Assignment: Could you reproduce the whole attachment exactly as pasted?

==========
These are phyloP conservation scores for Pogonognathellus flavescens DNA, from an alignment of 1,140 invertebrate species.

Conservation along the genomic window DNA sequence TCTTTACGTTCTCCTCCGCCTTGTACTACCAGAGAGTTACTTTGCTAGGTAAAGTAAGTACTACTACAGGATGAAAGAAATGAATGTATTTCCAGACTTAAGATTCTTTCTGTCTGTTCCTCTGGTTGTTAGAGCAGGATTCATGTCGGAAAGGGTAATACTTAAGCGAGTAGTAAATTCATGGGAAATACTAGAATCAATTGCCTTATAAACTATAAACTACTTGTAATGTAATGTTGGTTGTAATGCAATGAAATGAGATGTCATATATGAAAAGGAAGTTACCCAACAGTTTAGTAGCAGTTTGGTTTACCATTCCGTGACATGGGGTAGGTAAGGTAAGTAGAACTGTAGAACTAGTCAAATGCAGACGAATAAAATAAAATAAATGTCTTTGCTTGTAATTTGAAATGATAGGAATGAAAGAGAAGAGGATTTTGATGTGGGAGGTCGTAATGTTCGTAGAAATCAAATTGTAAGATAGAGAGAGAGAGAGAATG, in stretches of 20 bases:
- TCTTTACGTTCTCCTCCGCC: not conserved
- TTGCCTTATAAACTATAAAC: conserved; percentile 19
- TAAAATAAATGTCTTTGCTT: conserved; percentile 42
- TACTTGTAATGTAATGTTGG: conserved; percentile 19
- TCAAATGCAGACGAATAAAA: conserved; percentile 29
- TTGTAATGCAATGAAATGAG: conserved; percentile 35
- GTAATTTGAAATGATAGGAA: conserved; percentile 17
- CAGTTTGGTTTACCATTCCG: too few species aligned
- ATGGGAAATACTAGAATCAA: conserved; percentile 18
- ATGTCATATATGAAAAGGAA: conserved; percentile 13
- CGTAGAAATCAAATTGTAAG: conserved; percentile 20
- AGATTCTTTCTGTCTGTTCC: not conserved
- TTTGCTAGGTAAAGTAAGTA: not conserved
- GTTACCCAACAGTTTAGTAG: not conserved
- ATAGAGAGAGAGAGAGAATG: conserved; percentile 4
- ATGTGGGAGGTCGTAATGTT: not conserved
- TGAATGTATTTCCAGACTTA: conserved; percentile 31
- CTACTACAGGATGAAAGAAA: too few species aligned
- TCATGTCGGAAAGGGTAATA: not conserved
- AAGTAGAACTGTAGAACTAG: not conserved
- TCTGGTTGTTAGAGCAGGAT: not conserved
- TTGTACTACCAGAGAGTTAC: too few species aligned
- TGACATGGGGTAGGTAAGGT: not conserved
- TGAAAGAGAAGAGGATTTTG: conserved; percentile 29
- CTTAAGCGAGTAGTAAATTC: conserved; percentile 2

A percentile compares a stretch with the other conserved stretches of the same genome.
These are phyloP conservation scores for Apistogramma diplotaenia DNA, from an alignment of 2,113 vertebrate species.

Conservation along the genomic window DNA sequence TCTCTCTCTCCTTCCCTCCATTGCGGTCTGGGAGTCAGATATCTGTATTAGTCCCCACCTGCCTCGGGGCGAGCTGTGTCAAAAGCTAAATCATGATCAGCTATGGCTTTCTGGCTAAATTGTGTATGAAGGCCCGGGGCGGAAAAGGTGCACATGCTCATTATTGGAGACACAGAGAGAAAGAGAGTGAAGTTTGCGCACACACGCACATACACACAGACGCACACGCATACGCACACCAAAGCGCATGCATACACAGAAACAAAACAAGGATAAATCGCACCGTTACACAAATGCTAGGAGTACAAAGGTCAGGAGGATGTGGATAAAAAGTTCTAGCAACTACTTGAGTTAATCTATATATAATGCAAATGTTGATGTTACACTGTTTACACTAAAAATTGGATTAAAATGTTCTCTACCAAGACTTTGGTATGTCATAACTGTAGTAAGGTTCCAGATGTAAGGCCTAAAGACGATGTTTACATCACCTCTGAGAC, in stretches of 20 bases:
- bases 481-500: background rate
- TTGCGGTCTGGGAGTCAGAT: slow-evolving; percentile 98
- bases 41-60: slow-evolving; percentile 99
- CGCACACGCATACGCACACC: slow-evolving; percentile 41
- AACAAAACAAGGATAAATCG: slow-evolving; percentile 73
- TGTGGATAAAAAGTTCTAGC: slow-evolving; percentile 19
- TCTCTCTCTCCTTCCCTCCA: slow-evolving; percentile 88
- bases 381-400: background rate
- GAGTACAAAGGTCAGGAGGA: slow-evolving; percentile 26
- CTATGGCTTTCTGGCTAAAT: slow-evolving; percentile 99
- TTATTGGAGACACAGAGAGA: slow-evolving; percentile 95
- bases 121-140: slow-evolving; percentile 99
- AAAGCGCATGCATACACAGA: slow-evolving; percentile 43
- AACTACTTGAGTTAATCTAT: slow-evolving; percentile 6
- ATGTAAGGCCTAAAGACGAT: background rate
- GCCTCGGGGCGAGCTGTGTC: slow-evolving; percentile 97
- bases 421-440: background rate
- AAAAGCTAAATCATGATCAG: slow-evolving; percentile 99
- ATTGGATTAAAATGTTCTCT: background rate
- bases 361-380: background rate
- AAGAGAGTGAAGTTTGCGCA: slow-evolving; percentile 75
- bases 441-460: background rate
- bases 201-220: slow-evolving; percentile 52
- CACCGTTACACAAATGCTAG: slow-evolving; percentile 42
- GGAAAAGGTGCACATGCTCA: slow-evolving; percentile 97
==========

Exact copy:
These are phyloP conservation scores for Pogonognathellus flavescens DNA, from an alignment of 1,140 invertebrate species.

Conservation along the genomic window DNA sequence TCTTTACGTTCTCCTCCGCCTTGTACTACCAGAGAGTTACTTTGCTAGGTAAAGTAAGTACTACTACAGGATGAAAGAAATGAATGTATTTCCAGACTTAAGATTCTTTCTGTCTGTTCCTCTGGTTGTTAGAGCAGGATTCATGTCGGAAAGGGTAATACTTAAGCGAGTAGTAAATTCATGGGAAATACTAGAATCAATTGCCTTATAAACTATAAACTACTTGTAATGTAATGTTGGTTGTAATGCAATGAAATGAGATGTCATATATGAAAAGGAAGTTACCCAACAGTTTAGTAGCAGTTTGGTTTACCATTCCGTGACATGGGGTAGGTAAGGTAAGTAGAACTGTAGAACTAGTCAAATGCAGACGAATAAAATAAAATAAATGTCTTTGCTTGTAATTTGAAATGATAGGAATGAAAGAGAAGAGGATTTTGATGTGGGAGGTCGTAATGTTCGTAGAAATCAAATTGTAAGATAGAGAGAGAGAGAGAATG, in stretches of 20 bases:
- TCTTTACGTTCTCCTCCGCC: not conserved
- TTGCCTTATAAACTATAAAC: conserved; percentile 19
- TAAAATAAATGTCTTTGCTT: conserved; percentile 42
- TACTTGTAATGTAATGTTGG: conserved; percentile 19
- TCAAATGCAGACGAATAAAA: conserved; percentile 29
- TTGTAATGCAATGAAATGAG: conserved; percentile 35
- GTAATTTGAAATGATAGGAA: conserved; percentile 17
- CAGTTTGGTTTACCATTCCG: too few species aligned
- ATGGGAAATACTAGAATCAA: conserved; percentile 18
- ATGTCATATATGAAAAGGAA: conserved; percentile 13
- CGTAGAAATCAAATTGTAAG: conserved; percentile 20
- AGATTCTTTCTGTCTGTTCC: not conserved
- TTTGCTAGGTAAAGTAAGTA: not conserved
- GTTACCCAACAGTTTAGTAG: not conserved
- ATAGAGAGAGAGAGAGAATG: conserved; percentile 4
- ATGTGGGAGGTCGTAATGTT: not conserved
- TGAATGTATTTCCAGACTTA: conserved; percentile 31
- CTACTACAGGATGAAAGAAA: too few species aligned
- TCATGTCGGAAAGGGTAATA: not conserved
- AAGTAGAACTGTAGAACTAG: not conserved
- TCTGGTTGTTAGAGCAGGAT: not conserved
- TTGTACTACCAGAGAGTTAC: too few species aligned
- TGACATGGGGTAGGTAAGGT: not conserved
- TGAAAGAGAAGAGGATTTTG: conserved; percentile 29
- CTTAAGCGAGTAGTAAATTC: conserved; percentile 2

A percentile compares a stretch with the other conserved stretches of the same genome.
These are phyloP conservation scores for Apistogramma diplotaenia DNA, from an alignment of 2,113 vertebrate species.

Conservation along the genomic window DNA sequence TCTCTCTCTCCTTCCCTCCATTGCGGTCTGGGAGTCAGATATCTGTATTAGTCCCCACCTGCCTCGGGGCGAGCTGTGTCAAAAGCTAAATCATGATCAGCTATGGCTTTCTGGCTAAATTGTGTATGAAGGCCCGGGGCGGAAAAGGTGCACATGCTCATTATTGGAGACACAGAGAGAAAGAGAGTGAAGTTTGCGCACACACGCACATACACACAGACGCACACGCATACGCACACCAAAGCGCATGCATACACAGAAACAAAACAAGGATAAATCGCACCGTTACACAAATGCTAGGAGTACAAAGGTCAGGAGGATGTGGATAAAAAGTTCTAGCAACTACTTGAGTTAATCTATATATAATGCAAATGTTGATGTTACACTGTTTACACTAAAAATTGGATTAAAATGTTCTCTACCAAGACTTTGGTATGTCATAACTGTAGTAAGGTTCCAGATGTAAGGCCTAAAGACGATGTTTACATCACCTCTGAGAC, in stretches of 20 bases:
- bases 481-500: background rate
- TTGCGGTCTGGGAGTCAGAT: slow-evolving; percentile 98
- bases 41-60: slow-evolving; percentile 99
- CGCACACGCATACGCACACC: slow-evolving; percentile 41
- AACAAAACAAGGATAAATCG: slow-evolving; percentile 73
- TGTGGATAAAAAGTTCTAGC: slow-evolving; percentile 19
- TCTCTCTCTCCTTCCCTCCA: slow-evolving; percentile 88
- bases 381-400: background rate
- GAGTACAAAGGTCAGGAGGA: slow-evolving; percentile 26
- CTATGGCTTTCTGGCTAAAT: slow-evolving; percentile 99
- TTATTGGAGACACAGAGAGA: slow-evolving; percentile 95
- bases 121-140: slow-evolving; percentile 99
- AAAGCGCATGCATACACAGA: slow-evolving; percentile 43
- AACTACTTGAGTTAATCTAT: slow-evolving; percentile 6
- ATGTAAGGCCTAAAGACGAT: background rate
- GCCTCGGGGCGAGCTGTGTC: slow-evolving; percentile 97
- bases 421-440: background rate
- AAAAGCTAAATCATGATCAG: slow-evolving; percentile 99
- ATTGGATTAAAATGTTCTCT: background rate
- bases 361-380: background rate
- AAGAGAGTGAAGTTTGCGCA: slow-evolving; percentile 75
- bases 441-460: background rate
- bases 201-220: slow-evolving; percentile 52
- CACCGTTACACAAATGCTAG: slow-evolving; percentile 42
- GGAAAAGGTGCACATGCTCA: slow-evolving; percentile 97